With August coming to a close, the end of summer is upon us and I have to admit as far as keeping up with the blog and putting up new stuff, I’ve been a bit remiss. I lay the blame partly on having to work these last few months in order to pay the rent and feed myself (I know, how capitalistic and indulgent). But mostly, I’ve been lazy. It actually takes discipline to maintain one of these blog things. Anyway that being said, another reason I’ve been lagging on the content, has been that I’ve actually had the opportunity to take a some nice trips and a real vacation this summer. And though I did not video anything I did take some still shots to chronicle the holidays and some of the memorable food related highlights.
Alright in chronological order here they are:
1. June: Roof Top grilling in BKLYN. Ok, so these few shots weren’t actually from out of town, but some folks did have make the long trip from Manhattan to Brooklyn. After cooking the requisite vegetarian fair (do veggie dogs even need to be cooked?) We got busy with the real food – hot dogs, kebabs and tri-tip. And of course we had some delicious fruity gazpacho from Bret aka Meaball Hands.
2. July: Peterborough, New Hampshire. Back in July, PK- aka Korean Fro-yo Expert – and I went up north for a few days to visit our friends Chris, Anna and their little girl Hayden. Exactly two years before, PK and I went up to Peterborough to wield nail guns and help Chris and Anna build their house (ok we helped put up to frame the second story). This time we got to admire our handiwork and stay in the house. It’s an amazing house, not just because we helped build it. It’s completely off the grid with active solar for electricity and passive solar for hot water and heating, a nice open plan, lots of window, a beautiful deck and a basement with a ping pong table! And of course because it’s become a tradition, Anna’s dad Walt put us to work putting the floor down for the chicken coop. It just wouldn’t have felt right without a nail gun in my hand. Oops, but this is about food isn’t it? The second night we were there, we had a fantastic meal of grilled leg of lamb and tandoori chicken (also done on the grill), beats and beat greens and salad And most of the ingredients were pretty local. The lamb came from a nearby farm, the yogurt that I marinated the lamb in came from the CSA that Chris and Anna belong to as did the salad greens and cucumbers that Walt brought. The only thing I’m not sure about was the chicken that we bought at the town grocery store. For desert it was ice cream and a birthday cake for PK made by Francie, Anna’s mom, and topped with fresh raspberries from garden and blueberries that we had picked a few hours earlier. It was an awesome meal. Here are the photos.
3. August: Yay Area, California. Shef and I started out our August holiday back in the Bay Area, Oakland and SF to be exact to see friends and family. As usual my sis and bro-in-law, Cheryl and Cam and their two kids Maia and Dylan opened up their house to us and in what is becoming a tradition, hosted another food extravaganza. It was potluck style so folks brought an assortment of tasty items like bulgogi (from PK) fried chicken wings (from PK’s mom) a peach cobbler with creme anglaise – which is basically like liquid heart attack but so delicious (cooked and concocted by DJ Dave). We had an assortment of awesome salsas from this Mexican grocery store called Mi Pueblo which has great produce, an awesome assortment of salsas, cheese, a bakery, a carniceria (with marinated and nonmarinated meats) fresh made tortillas and an inhouse taqueria. It’s a basically like a Mexican version of 99 Ranch. I could live there. Oh, back to the party. So I made a couple racks of pork spare ribs and did them up on the grill. I dry rubbed them, seared them on the grill, wrapped them in foil, slow cooked them for a couple of hours in the webber with the lid on and the heat lowered and then took the foil off and finished them off with homemade bbq sauce on the grill. I might have to do this for you-food later on. It’s a little time consuming, but so damn good. Unfortunately I don’t have too many photos of other meals from that week but just so you know, we made sure to go to King of Thai on Taraval in SF, made sure to grab a burritos at Taqueria Vallarta in the Mission (still one of my favorites) ordered para llevar so as to meet up with Vix and Lars and their baby boy Max. Of course there were other delicious meals and an excess of consumption but it wouldn’t be a proper Bay Area visit if there wasn’t a final meal at Champa Garden. As usual, we ate ourselves silly there on some of the best Thai/ Lao food this side of the Mekong. All and all a very successful eating trip to the Bay. But really, was there any doubt?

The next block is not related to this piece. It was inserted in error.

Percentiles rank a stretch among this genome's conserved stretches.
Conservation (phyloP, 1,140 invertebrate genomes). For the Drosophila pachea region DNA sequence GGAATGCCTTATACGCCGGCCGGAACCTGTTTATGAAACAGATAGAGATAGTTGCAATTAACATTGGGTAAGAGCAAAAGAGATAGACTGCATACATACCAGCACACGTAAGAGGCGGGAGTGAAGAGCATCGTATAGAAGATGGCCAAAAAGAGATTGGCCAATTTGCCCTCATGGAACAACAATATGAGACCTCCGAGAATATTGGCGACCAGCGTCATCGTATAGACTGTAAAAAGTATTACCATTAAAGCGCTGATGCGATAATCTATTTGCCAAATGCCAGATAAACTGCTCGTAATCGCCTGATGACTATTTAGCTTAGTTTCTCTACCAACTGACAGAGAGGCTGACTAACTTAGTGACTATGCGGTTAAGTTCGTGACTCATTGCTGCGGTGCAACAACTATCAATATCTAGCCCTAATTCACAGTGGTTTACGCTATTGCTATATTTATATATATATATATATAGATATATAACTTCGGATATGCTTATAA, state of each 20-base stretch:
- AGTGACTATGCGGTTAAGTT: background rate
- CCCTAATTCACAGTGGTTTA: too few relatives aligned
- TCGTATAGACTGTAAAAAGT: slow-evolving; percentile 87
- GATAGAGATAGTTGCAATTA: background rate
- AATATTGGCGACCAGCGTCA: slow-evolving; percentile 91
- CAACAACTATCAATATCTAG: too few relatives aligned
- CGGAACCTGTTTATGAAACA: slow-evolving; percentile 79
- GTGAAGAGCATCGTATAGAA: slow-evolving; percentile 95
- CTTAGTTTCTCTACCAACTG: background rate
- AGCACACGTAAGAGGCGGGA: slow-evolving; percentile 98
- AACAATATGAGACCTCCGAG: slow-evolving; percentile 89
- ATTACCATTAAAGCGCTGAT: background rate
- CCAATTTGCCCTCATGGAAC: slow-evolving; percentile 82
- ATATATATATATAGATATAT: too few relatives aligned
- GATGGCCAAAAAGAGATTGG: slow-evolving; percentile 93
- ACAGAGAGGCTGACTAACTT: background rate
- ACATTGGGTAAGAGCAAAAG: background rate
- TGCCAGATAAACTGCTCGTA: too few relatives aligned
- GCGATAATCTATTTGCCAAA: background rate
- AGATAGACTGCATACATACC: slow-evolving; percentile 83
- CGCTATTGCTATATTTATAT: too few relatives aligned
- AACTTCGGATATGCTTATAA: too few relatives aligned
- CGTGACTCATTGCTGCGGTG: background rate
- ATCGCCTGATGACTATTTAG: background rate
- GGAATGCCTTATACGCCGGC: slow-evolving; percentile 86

4. Taos, New Mexico. After the Bay it was off to New Mexico to see my folks and load up on green and red chili. Northern New Mexico is beautiful this time of year as there’s actually a good amount of rain so everything is really green and lush – not what one would expect in the high mountain dessert. We took advantage by being outsided as much as possible. We did a lot of home cooking and eating here as both my parents are really good cooks and while there are some great restaurants in Taos, home food is often so much better. One of the highlights of the weel was picking mushrooms – the edible kind. We found chanterelles in the wooded areas around Hopewell Lake about 45 minutes away and then up in Taos Ski Valley, we found some boletus or porcini mushrooms. We stir fried these with olive oil and garlic and they were meaty and delicious, but they were best served roasted in the oven with olive oil and garlic because they became so tender and flavor was more concentrated. Shef and I went camping for a few days in the beautiful Chama River valley and our second day there, we visited the Christ in the Desert Monastery which we’d heard about that lies at the end of the forest road about a mile from where we were camping and is home to an order of Benedictine monks. It’s a pretty amazing place, a colony of monks that live completely off the grid and have this chapel built right in front of a red sand stone cliffs. We were invited to attend a special mass commemorated the Assumption of the Virgin Mary and one of the monks was taking his final vows pledging his allegience to the monastery. I’m not remotely religious and honestly I’m quite ignorant of Catholic rites and rituals, but it was beautiful and very memorable with monks in robes singing the prayers, the burning of the incense and the view out chapel windows of the red rock behind. And as luck would have it, there was a veritable feast to celebrate the monks vows to which we were invited as well. So instead of having to eat sandwhiches at our campsite, we got to sit in the banquet hall of the monastery and chow down with the monks who were really talkative, funny and cool. Our final day in New Mexico we spent fishing up at this area close to San Antonio Peak called Lagunitas which as you could guess were a group of small ponds. The fish were literally jumping out of the water feeding on the flies. And there were fish guts and whole fish left behind from dudes who were obviously much better fishermen than me, because I only caught one fish. I lay part of the blame on this at not having a proper fly fishing rod. These fish were not going for bait or spinning lores. They wanted flies. So I put a fly lore on the line and flung my pole as if it were a fly road and managed to catch one. Alas the fish was only about 10 inches, so I let it go because we already had plans to have dinner at Guadalajara grill. Who needs trout when you can eat shrimp quesadillas and tacos al pastor? It was a great vacation.